Supervising Attorney Esther Adetunji: Changing the World One Housing Case at a Time
May 20, 2019 by aspringer in Legal Clinic
The dictionary defines “constant” as “occurring continuously over a period of time” and “a situation or state of affairs that does not change.”
For Bread for the City’s housing practice, supervising attorney Esther Adetunji is the constant.
“She’s so solid in everything she does,” Supervising Attorney Rebecca Lindhurst said. “She’s not excitable. She compares herself to a duck, she’s floating on top of the water, but underneath her feet are going a million miles an hour.”
Adetunji arrived on the campus of Boston College Law School in 2008 with a clear mission: change the world. “I didn’t fully understand what it meant then,” she says, looking back. “[But] I realized it’s wasn’t naïve or impossible.”
An internship during law school provided an introduction to housing legal work. With a foundation laid, it was a career services advisor that introduced Adetunji to Bread for the City. She knew immediately it’d be a fit.
“One of the requirements was having a sense of humor,” she says of the job ad. “My advisor told me told me, ‘This is very much you.’ It was different from everything I’d seen – It was serious and light-hearted. It sounded like me. That made me feel comfortable just knowing there was a place out there like this. It felt like it was meant to be.”
As Adetunji would soon learn, changing the world requires staring down, and fighting against, unfathomable degrees of cruelty in the form of landlords’ treatment of tenants. Her first case involved a disabled client whose apartment experienced significant water damage due to a broken pipe.
“Her kitchen flooded… and no one came. My client’s sister was the one who dumped the water out of the unit. As a result of the water damage, the wooden floors became warped and uneven.”
Adetunji’s client was unable to return to her unit. Making matters worse, the landlord made no effort to fix the damage.
“The landlord did fix the ceiling in the unit below. They claimed not to know the extent of the damage to my client’s unit. We went to trial. She ended up getting way more than we imagined. I don’t remember the number, but she walked away not owing anything to the landlord.”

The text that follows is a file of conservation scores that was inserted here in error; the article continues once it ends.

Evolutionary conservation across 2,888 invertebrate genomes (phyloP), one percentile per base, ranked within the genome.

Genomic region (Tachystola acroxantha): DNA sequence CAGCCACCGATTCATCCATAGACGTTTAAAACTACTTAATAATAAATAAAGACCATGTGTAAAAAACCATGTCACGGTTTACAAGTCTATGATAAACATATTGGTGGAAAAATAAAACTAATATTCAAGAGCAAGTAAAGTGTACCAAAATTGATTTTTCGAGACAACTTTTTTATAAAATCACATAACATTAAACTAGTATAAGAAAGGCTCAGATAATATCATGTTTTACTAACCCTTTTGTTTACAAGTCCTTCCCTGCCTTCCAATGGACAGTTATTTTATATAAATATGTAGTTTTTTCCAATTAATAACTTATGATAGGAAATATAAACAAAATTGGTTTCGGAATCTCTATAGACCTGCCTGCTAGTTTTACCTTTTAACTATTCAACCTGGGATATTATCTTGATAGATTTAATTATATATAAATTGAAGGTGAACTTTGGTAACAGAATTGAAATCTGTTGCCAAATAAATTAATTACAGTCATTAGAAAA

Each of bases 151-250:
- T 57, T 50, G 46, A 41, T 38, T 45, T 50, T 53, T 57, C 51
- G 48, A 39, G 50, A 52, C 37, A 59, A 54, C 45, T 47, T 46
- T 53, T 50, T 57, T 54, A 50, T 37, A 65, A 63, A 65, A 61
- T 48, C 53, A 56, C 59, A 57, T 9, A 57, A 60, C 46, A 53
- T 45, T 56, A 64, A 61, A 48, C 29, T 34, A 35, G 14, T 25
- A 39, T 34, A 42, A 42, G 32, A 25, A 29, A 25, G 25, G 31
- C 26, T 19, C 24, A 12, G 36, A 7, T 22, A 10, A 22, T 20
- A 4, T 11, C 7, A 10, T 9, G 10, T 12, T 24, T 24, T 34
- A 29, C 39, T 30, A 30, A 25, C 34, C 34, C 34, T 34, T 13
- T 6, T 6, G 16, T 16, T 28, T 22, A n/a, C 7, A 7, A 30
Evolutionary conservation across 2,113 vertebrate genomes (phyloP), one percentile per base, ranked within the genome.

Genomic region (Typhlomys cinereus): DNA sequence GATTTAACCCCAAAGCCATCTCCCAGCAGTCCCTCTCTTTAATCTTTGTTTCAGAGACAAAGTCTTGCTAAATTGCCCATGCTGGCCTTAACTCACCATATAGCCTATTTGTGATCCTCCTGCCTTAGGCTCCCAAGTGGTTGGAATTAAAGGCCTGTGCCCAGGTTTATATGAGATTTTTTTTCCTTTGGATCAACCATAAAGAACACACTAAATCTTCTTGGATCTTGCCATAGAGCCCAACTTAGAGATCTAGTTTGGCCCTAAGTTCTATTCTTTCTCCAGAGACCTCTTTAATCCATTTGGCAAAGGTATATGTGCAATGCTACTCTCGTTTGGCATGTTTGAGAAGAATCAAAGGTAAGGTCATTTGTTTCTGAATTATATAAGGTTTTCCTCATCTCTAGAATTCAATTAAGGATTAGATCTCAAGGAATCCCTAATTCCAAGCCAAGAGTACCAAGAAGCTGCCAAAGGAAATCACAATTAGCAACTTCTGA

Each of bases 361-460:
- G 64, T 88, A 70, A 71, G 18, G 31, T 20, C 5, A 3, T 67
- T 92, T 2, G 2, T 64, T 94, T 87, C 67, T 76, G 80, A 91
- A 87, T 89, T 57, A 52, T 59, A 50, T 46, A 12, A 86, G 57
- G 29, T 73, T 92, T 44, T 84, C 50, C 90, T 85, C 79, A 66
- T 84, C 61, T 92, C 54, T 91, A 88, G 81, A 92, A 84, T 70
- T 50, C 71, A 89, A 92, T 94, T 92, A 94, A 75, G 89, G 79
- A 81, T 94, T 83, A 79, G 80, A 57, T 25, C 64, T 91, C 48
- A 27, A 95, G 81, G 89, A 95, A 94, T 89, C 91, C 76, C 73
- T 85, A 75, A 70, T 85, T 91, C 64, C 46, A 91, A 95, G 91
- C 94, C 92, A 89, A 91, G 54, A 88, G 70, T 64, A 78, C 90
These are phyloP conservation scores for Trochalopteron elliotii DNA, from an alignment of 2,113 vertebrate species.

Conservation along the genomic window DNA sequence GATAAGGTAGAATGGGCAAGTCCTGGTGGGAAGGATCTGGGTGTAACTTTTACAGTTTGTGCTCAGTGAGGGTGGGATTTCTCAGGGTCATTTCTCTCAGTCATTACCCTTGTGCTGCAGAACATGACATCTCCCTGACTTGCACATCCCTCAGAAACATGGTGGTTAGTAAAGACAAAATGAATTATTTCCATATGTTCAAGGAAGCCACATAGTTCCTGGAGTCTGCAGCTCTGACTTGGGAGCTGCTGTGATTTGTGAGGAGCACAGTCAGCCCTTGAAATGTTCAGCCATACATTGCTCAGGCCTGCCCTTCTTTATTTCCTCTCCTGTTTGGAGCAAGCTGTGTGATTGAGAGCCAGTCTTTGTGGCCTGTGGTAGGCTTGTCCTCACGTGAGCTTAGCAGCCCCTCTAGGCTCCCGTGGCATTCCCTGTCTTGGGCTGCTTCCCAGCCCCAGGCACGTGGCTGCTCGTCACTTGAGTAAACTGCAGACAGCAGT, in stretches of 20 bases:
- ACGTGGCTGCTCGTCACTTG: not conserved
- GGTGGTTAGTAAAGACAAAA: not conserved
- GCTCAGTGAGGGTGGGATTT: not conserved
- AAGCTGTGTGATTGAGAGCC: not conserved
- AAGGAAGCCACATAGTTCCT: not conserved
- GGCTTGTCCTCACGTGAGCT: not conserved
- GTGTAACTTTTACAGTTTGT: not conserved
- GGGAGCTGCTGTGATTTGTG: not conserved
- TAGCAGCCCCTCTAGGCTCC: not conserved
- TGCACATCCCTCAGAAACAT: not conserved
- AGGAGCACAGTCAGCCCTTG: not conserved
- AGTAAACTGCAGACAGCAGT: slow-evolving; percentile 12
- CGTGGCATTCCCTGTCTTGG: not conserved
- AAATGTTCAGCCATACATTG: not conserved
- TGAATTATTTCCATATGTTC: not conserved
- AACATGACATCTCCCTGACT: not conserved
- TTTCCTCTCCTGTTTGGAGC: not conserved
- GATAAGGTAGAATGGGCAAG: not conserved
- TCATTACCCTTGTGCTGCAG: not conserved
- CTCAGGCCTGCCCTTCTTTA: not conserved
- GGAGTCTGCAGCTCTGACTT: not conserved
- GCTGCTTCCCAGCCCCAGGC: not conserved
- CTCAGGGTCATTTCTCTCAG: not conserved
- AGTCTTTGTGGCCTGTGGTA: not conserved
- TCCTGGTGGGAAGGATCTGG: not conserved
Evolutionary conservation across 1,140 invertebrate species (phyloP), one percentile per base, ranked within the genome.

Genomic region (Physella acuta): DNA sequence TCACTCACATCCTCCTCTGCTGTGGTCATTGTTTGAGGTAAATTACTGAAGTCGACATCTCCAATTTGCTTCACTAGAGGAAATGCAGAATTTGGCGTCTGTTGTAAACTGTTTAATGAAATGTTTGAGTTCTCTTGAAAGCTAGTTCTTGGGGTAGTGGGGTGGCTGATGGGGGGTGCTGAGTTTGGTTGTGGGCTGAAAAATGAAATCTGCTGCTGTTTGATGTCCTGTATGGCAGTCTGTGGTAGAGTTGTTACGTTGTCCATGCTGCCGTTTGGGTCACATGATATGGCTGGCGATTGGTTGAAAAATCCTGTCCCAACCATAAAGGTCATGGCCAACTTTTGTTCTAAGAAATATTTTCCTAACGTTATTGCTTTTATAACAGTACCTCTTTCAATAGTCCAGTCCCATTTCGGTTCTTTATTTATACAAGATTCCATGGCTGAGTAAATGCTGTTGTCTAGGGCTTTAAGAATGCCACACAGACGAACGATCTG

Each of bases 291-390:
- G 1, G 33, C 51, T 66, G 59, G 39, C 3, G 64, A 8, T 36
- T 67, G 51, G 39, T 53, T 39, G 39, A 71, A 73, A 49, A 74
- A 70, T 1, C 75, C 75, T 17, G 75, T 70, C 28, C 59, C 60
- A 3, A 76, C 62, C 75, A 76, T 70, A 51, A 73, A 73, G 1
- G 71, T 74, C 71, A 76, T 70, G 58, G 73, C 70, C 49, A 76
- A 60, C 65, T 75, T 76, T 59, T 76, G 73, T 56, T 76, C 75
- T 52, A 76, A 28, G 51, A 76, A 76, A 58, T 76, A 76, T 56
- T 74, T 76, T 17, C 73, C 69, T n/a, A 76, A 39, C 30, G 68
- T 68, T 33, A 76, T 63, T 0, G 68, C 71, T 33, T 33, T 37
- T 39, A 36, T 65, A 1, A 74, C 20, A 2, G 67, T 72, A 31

Adetunji has been quietly collecting victories on behalf of clients in the years since. And while she does her best to fly under the radar, her alma mater recognized her advocacy efforts at last month at its annual Law Day program, where she received the Recent Graduate Award for her courage and commitment to the ideals of Boston College Law School.
“Esther doesn’t want accolades or the spotlight,” Lindhurst said. “She’s behind the scenes doing the hard work. She got this award and probably wouldn’t have told anyone about it if someone hadn’t overheard a conversation.”
Nearly eight years out of law school, Adetunji found her path to changing the world through housing law. She views her role as one of both advocate and teacher for clients.
“It still outrages me that people treat our clients the way they do,” she says of landlords or D.C. Housing Authority. “We’re going to teach them a lesson that it’s not okay to do that. We also want to teach the clients that if something happens, it’s not okay and they should always fight.”
On the legislative front, she believes an infusion of empathy would go a long way towards making the District more affordable.
“If we’re able to humanize our neighbors and the person on the streets or the people in shelters, it’d be very difficult for voters or the Council to say, ‘No, I don’t want to fund affordable housing,’ or ‘I don’t want to hold that contractor accountable.’
“We don’t see people as equals and that’s why people can’t say ‘No, that’s not right.’ The moment we do that is the moment we can make legislation for everyone.”